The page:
Study: Birth Defects Decrease Survival, Childbirth, Boost Risk Of Similar Defects

April 08, 1999

CHAPEL HILL - A new study of nearly a half million girls and women shows that those born with birth defects are less likely to survive, especially during the first years of life, than others born without them. Survival is lowest for such catastrophic conditions as anencephaly, hydrocephalus, other syndromes and central nervous system irregularities and highest for cleft palate and lip, clubfoot and malformations of skin, hair, nails and genitals.

Women with birth defects also are generally less likely to have children than others but face an increased risk of bearing offspring with the same problem, the research shows. Investigators found no higher-than-normal chance that an infant would have a different birth defect from his or her mother.

A report on the findings appears in Thursday's issue (April 8) of the New England Journal of Medicine. Authors are Drs. Rolv Skjaerven and Rolv T. Lie of the University of Bergen and Dr. Allen Wilcox, chief of the National Institute of Environmental Health Sciences' epidemiology branch and a University of North Carolina at Chapel Hill School of Public Health faculty member..

The three studied 8,192 women and adolescent girls with birth defects and 451,241 others listed in the Medical Birth Registry of Norway as being born between 1967 and 1982. Although impaired physical development during pregnancy is known to boost a baby's chance of death after birth and during infancy, investigators conducted their analysis since less is known about later survival and reproduction. Also, no one has assessed the risk of dissimilar defects in the children of such women in detail.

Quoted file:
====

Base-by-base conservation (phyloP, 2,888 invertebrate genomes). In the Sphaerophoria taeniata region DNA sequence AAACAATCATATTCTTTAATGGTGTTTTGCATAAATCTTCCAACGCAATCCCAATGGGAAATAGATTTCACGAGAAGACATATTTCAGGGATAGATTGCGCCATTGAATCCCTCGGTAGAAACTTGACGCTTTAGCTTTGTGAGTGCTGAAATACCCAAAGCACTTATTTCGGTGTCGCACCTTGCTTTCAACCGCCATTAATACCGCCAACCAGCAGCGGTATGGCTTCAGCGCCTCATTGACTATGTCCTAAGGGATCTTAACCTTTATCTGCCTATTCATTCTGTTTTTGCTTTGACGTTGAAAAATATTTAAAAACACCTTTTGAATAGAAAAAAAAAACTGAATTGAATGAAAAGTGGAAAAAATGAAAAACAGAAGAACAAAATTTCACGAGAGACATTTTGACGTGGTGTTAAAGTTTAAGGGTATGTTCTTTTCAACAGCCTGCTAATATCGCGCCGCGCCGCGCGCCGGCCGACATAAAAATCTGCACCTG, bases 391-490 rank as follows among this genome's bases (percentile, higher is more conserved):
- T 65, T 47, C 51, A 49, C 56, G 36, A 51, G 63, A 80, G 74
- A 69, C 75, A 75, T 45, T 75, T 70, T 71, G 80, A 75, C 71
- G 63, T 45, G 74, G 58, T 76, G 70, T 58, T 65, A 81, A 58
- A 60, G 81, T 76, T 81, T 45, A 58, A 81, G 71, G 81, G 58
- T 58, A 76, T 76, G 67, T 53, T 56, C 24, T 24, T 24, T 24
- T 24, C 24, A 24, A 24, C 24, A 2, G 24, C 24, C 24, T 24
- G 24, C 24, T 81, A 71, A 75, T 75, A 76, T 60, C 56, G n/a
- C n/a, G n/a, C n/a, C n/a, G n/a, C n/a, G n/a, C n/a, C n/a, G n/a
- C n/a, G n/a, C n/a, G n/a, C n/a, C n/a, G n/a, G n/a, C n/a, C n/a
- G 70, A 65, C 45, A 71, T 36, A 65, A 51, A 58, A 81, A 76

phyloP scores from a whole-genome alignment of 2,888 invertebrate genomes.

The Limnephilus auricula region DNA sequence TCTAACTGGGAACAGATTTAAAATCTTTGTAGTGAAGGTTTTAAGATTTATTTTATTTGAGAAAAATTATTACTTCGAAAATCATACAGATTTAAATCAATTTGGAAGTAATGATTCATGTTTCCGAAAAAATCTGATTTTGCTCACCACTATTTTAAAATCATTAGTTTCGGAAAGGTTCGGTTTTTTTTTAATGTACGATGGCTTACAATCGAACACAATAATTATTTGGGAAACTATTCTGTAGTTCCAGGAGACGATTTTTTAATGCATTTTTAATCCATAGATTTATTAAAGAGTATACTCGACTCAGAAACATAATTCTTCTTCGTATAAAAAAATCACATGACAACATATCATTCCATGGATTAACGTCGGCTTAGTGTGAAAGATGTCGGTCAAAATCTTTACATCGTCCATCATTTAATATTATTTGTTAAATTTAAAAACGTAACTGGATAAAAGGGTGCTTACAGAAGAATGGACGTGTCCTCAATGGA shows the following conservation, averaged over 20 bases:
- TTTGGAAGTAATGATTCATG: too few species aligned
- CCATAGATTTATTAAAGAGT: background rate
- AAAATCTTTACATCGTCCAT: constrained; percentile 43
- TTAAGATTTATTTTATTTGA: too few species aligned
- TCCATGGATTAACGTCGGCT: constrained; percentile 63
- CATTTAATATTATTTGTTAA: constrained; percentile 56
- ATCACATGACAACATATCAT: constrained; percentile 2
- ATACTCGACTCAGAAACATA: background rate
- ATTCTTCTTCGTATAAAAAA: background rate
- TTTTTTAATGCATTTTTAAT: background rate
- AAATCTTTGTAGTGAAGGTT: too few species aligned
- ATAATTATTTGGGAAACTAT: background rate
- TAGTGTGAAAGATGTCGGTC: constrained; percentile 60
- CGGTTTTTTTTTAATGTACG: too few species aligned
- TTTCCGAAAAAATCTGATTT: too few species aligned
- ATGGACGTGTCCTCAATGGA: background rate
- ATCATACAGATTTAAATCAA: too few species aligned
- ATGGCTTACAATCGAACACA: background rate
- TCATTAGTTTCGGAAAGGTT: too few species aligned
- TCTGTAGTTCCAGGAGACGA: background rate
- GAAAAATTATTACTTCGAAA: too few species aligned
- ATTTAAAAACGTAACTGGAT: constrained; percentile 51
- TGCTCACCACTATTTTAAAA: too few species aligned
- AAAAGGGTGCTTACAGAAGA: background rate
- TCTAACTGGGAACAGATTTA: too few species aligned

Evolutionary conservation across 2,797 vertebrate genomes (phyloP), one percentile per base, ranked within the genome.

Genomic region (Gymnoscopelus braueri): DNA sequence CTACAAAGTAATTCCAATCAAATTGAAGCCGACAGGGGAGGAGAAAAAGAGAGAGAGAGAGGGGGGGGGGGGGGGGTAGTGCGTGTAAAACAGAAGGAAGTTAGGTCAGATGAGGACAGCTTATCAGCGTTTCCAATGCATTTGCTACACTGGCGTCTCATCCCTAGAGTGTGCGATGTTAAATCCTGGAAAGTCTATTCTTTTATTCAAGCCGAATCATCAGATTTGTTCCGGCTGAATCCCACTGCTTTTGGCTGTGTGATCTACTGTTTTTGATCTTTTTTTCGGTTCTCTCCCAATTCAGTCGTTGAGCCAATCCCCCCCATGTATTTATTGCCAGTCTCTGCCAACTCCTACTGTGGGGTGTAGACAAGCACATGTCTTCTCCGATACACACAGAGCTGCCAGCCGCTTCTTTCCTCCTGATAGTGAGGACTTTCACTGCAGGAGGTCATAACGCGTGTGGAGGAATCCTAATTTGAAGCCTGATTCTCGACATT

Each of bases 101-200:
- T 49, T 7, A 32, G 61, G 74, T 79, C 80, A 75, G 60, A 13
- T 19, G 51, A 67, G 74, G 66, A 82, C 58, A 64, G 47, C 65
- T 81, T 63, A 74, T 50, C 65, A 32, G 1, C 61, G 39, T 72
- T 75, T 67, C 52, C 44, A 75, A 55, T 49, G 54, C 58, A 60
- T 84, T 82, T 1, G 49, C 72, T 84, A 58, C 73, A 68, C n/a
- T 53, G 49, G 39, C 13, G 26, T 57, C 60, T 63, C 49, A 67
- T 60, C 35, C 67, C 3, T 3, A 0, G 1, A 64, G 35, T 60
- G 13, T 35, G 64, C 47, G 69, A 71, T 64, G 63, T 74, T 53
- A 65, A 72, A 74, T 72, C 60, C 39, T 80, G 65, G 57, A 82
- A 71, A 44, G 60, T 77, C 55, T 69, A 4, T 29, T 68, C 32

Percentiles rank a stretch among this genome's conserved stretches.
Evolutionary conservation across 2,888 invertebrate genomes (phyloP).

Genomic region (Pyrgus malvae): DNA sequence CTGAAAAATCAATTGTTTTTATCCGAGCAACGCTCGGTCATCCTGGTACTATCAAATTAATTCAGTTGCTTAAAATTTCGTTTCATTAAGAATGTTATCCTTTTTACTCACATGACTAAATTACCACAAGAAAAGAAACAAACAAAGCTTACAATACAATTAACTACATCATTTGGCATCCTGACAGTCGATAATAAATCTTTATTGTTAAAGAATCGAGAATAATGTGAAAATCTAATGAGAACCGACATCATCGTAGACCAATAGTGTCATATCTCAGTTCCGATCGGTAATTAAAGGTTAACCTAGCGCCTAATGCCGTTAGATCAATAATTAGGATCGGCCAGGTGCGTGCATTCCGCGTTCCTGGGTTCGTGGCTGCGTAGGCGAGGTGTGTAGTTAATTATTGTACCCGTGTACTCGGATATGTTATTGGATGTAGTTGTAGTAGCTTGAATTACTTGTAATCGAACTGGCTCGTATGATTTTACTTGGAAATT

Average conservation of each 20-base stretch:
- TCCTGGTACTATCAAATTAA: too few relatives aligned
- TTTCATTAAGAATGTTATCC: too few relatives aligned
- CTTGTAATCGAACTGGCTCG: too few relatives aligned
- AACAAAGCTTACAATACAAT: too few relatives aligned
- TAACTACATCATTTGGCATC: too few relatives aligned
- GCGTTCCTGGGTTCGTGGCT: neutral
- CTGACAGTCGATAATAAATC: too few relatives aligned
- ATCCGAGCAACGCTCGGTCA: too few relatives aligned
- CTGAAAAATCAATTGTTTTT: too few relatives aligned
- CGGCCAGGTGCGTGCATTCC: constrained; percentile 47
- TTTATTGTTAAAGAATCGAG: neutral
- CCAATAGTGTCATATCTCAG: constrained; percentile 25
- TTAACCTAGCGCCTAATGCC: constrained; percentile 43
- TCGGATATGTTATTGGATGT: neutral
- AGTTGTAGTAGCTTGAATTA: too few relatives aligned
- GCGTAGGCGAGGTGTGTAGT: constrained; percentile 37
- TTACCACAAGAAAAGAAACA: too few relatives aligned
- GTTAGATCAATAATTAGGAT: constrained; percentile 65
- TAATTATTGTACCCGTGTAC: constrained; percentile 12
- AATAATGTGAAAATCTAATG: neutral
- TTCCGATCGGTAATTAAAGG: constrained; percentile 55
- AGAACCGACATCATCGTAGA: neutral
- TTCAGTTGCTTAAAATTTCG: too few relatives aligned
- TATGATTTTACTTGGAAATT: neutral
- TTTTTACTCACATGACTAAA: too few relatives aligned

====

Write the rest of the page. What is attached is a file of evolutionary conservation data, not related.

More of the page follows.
Among subjects with defects, 80 percent survived to age 15 compared with 98 percent of those without birth anomalies, researchers found. Among surviving subjects, 53 percent of those with defects bore at least one infant by age 30 compared with 67 percent of those born normal.

Affected women were a third less likely to give birth by age 30 than unaffected women. Children of subjects with birth defects overall faced a 60 percent higher risk of having birth defects themselves.

"This increased risk was confined entirely to the specific defect carried by the mother, with the relative risk of recurrence varying from 5.5 to 82 (times) according to the defect," the authors wrote. "In contrast, there was no increase in the risk of having an infant with a different type of defect."

Deaths among those with birth defects were 15 times as high in the first year of life and 12 times as high in the second year as among the others, they said. The relative risk decreased with age but was still more than four times higher among children ages 10 to 14.

"Although the subjects with birth defects had a risk of bearing children with birth defects that was 1.6 times the risk among those without birth defects, these subjects constituted only about 1 percent of the women who gave birth, the scientists said. "Thus, the higher risk among the subjects with birth defects accounted for only 5 of 1,000 birth defects in the next generation, according to an estimate."

Twenty-six women with birth defects had infants with the same defects as compared with an expected number of just under four, they found. Maternal defects that recurred in the children were cleft palate, cleft lip, clubfoot and malformed limbs.

"Among the children of the mothers with these birth defects as compared with the children of the mothers with no defects, the relative risks were as follows: cleft palate, 82; cleft lip, 38; clubfoot, 5.5; and limb defects, 5.6," the authors wrote.

The Norwegian Research Council supported the new study.
Note: Wilcox can be reached at 919-541-4660 until Tuesday night when he will be gone for a week.

University of North Carolina at Chapel Hill

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